posted by Staff
October 2014

Okay, let me start a bit cheesy. I still remember that day, when I was introduced to Flying Lotus' music. As obsessed with Thom Yorke and Radiohead 16 year old kid I heard Thom Yorke collaborated with this LA producer on his album, called Cosmogramma, which just came out. I saw this amazingly trippy artwork, played the album and just couldn't believe what I heard. That was the most genius combination of 70s Miles Davis kind of jazz-fusion, wonky hip-hop beats and future electronic music from outer space. And with every single tune he releases, Flying Lotus just does it better and better. When you listen to an album for the first time, there is something you hear, which makes it not only good (or bad) piece of music, but it turns out to be some kind of personal journey. Experience, which puts the sounds you hear together with your inner emotions and creates imaginary sea in which you would happily  drown. This is how I felt when first heard new conceptual opus by Flying Lotus aka Steven Ellison, called You're Dead!. Yes, the guy is genius and there is no discussion, but this is the first time I take Flying Lotus' music so personal.

flying lotus album review

You're dead! is maybe the most hyperactive and at the same time mature and structured Flying Lotus album released to date. He is one of those artists, that even if you're not really into their music you would definitely appreciate it. People say, that it is his “darkest” work, but I think it really depends how you perceive this word. You just can sense the perfect balanced fusion between Cosmogramma's chaoticity and the deep calm jazzy atmosphere in Until the Quiet Comes. And as I mentioned the conceptual character of You're dead!, it doesn't feel like you are listening to a narrative of a story, but more like a illustration of a mental, emotional experience. As the album goes on,I just can't pass Steven's words abouthis near dead experience said in a recent interview:

“I was in my hotel room, and I had done my fair share of ups and downs that night and um ... I woke up in the middle of the night and stumbled to the minibar to try and find some water, and I just collapsed. I couldn’t move; I was paralyzed. I could feel my heart stop. All feeling stopped. I stopped hearing. My sight started to get white, and things in the room just started to go away. And then I got cold. I was just like, ‘Okay, I’m dying. This is totally what they talk about when you’re dying.’ And I started thinking about my friend Austin who passed away. I thought of all the people that have passed away in similar instances, like drug-taking: ‘Ahhh, this is how it happens. It’s just a slip up.’ And then I was thinking, ‘Wow, I’m going to fucking die in this fucking shitty hotel room!”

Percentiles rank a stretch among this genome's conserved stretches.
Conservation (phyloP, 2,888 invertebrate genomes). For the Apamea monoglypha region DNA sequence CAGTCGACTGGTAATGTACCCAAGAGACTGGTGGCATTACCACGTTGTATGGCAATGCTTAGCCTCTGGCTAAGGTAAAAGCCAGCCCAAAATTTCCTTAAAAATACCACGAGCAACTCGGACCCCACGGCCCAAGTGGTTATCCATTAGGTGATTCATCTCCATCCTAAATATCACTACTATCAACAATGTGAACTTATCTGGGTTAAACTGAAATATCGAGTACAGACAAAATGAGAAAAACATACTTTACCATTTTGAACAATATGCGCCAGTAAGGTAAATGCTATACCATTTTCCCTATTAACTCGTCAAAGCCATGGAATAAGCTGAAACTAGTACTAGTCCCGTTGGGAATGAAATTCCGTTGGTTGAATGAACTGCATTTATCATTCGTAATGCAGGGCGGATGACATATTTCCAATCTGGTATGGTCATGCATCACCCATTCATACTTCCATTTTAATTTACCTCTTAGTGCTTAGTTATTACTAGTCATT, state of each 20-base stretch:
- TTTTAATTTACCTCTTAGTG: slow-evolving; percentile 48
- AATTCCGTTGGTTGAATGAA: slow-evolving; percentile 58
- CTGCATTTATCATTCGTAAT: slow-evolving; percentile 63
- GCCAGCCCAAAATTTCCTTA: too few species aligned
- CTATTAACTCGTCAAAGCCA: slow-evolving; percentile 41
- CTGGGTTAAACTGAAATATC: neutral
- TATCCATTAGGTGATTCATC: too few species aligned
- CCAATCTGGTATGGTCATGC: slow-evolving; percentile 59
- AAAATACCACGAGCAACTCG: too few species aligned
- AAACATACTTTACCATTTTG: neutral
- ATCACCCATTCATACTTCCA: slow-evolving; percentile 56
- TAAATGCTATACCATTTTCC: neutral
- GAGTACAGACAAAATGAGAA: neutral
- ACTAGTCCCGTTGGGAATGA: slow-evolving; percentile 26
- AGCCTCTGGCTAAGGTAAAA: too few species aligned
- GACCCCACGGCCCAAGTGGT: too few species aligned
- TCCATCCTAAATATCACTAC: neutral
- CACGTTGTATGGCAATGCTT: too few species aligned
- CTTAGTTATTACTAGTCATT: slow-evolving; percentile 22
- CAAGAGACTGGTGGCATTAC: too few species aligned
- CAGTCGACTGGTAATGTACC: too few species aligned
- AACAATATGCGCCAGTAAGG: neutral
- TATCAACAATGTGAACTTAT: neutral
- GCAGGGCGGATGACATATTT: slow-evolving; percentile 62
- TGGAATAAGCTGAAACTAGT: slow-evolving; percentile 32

This is exactly how the album is structured. Just like all these stories people tell about facing death. It illustrates an experience of exploration of fears and questions about death and the connection between body and soul, material and spiritual world. Obviously, this is something that affected Ellison deeply and  became an inspiration. The passing of people, he is connected to in some way just reflects his work. There are like a millions of themes and elements in You're Dead! that could not be explored and described in the form of an album review, because of all the complexity, but I will try to give you a fair image of how I feel about it.

As something typical for Fly Lo, the album has 19 tracks (without the bonus track Protector) but is only about 38 minutes long. Despite sometimes over experimental sound of his albums, You're dead! is maybe the smoothest 38 minutes of Flying Lotus music I ever heard. Although, the jazz-fusion kind of experimental vibe is everywhere in this album, to me it sounds like the easiest to listen to Flying Lotus work. And I am not talking about  simplicity or something in that spectre. You can hear everything from proggy time signatures and Chick Corea's Return To Forever bass lines to wonky hip-hop beats and gospel vocals. It's still very complex, experimental and well composed,  just goes so natural and smoothly. You should listen to it from the beginning to the end to get the best experience and understand what Ellison wants to express.

The title track, “Theme” shows the feeling of frustration, paralysis and expectation. It sounds like you expect something to happen, but you don't really know what is it and it feels static, exactly like you can't move and you start being nervous about it. The song starts to move and you become more and more anxious, until the moment you hear that chilled sax and sense a moment of calmness and...the chaotic drums kick in. Every following song, including “Tesla”, “Cold Dead” and “Fkn Dead” becomes more and more dynamic, noisy and rhythmically complex, but at the same time every next song sounds deeper and organised and it seems, that they are like overtures to each other and to something else, that is yet to come. It recreates the settin of the “process” of dying – the white cloud, how everything disappears slowly, the mess in your conscious, the anxiousness and slowly you become more relaxed and chilled. And this leads to the second single (and the longest track in the album) “Never catch me”, which by the way has a really beautiful video directed by Hiro Murai. Flying Lotus is famous for collaborating with different people on his albums. As we know, other Brainfeeder magician, Thundercat plays bass on every song. As a matter of fact , almost every track in You're dead! features another artists, turning Flying Lotus in kinda collaborative project. Kendrick Lamar's hyperactive and over expressive style just fits perfectly and when I heard it it felt like I am not only listening to it, but I am experiencing it first person. “Never Catch Me”  is maybe the catchiest Fly Lo song and by my opinion the only proper standalone track on You're Dead!